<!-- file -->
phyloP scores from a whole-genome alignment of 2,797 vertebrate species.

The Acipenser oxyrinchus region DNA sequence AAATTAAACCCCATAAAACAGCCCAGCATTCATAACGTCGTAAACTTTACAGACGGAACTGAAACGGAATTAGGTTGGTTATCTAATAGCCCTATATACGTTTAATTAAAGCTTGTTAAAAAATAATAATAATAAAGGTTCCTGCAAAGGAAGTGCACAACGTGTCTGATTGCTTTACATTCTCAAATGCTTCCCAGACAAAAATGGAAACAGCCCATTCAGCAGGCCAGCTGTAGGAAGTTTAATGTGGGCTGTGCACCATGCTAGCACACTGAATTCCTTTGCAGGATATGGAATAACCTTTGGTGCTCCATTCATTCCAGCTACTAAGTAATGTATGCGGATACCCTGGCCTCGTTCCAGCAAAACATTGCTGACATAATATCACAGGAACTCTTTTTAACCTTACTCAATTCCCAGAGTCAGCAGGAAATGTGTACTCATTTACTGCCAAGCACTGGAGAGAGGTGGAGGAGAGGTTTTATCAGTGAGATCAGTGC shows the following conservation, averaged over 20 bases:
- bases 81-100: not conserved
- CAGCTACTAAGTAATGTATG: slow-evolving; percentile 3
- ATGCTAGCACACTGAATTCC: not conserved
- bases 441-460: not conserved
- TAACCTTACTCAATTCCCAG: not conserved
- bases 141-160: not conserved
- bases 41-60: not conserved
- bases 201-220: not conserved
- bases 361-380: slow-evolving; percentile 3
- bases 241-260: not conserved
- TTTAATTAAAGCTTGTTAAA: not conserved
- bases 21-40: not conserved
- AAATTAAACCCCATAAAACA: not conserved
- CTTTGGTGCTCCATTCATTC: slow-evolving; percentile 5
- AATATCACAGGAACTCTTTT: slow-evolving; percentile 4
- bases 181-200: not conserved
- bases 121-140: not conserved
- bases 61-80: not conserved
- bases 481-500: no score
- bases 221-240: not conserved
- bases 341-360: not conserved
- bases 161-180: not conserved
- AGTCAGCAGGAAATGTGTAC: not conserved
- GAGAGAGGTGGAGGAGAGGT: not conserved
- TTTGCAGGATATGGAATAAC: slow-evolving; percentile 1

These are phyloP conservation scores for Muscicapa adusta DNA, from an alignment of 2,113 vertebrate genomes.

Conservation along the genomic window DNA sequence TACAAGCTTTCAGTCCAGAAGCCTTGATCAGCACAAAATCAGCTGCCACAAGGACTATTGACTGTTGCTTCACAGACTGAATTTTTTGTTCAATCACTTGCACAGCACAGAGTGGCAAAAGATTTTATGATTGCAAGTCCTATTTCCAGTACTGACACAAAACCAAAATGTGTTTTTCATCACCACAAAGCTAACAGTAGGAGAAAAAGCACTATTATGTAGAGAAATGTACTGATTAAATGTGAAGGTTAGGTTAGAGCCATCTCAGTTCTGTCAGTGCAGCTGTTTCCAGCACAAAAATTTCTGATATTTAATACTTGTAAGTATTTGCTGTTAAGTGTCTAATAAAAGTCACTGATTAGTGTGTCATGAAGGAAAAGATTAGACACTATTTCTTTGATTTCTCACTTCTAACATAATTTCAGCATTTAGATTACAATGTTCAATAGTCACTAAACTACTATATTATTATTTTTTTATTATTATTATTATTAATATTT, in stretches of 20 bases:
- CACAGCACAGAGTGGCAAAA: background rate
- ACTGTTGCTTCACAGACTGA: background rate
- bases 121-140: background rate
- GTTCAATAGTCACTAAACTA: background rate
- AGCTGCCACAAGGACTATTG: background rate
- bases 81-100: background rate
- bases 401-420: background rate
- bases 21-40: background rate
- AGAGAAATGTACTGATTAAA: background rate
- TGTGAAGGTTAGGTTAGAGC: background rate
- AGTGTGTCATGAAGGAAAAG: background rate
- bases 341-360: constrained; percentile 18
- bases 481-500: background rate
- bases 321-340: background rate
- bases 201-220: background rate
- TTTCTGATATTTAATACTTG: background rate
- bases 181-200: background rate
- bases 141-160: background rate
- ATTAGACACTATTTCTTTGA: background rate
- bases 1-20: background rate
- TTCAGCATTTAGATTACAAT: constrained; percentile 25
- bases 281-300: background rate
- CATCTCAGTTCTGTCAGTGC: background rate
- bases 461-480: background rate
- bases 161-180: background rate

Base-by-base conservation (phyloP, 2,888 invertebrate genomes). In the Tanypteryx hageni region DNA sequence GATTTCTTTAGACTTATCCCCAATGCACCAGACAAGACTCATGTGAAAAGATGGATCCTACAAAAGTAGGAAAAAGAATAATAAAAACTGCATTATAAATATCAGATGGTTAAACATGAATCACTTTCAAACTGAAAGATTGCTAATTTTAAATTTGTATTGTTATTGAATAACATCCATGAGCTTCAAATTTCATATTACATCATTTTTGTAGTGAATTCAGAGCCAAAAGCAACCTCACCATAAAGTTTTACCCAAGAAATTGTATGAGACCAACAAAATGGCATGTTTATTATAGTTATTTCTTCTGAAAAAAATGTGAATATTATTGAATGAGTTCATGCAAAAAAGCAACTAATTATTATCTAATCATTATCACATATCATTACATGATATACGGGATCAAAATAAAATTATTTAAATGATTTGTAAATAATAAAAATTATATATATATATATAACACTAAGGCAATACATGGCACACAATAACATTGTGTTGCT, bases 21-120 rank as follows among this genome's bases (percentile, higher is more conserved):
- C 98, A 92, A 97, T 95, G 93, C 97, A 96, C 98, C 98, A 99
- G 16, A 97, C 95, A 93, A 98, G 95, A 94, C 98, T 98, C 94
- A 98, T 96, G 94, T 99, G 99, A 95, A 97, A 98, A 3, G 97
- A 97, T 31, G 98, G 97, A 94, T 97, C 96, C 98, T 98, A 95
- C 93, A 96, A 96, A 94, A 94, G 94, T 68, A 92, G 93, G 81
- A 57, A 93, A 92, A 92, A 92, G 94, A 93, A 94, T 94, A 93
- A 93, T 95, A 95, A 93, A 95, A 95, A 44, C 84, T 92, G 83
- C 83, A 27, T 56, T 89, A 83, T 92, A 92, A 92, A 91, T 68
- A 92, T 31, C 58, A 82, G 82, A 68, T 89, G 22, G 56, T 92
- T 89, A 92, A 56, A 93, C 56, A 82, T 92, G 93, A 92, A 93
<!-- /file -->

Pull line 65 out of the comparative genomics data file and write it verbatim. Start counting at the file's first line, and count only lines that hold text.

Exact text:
- T 89, A 92, A 56, A 93, C 56, A 82, T 92, G 93, A 92, A 93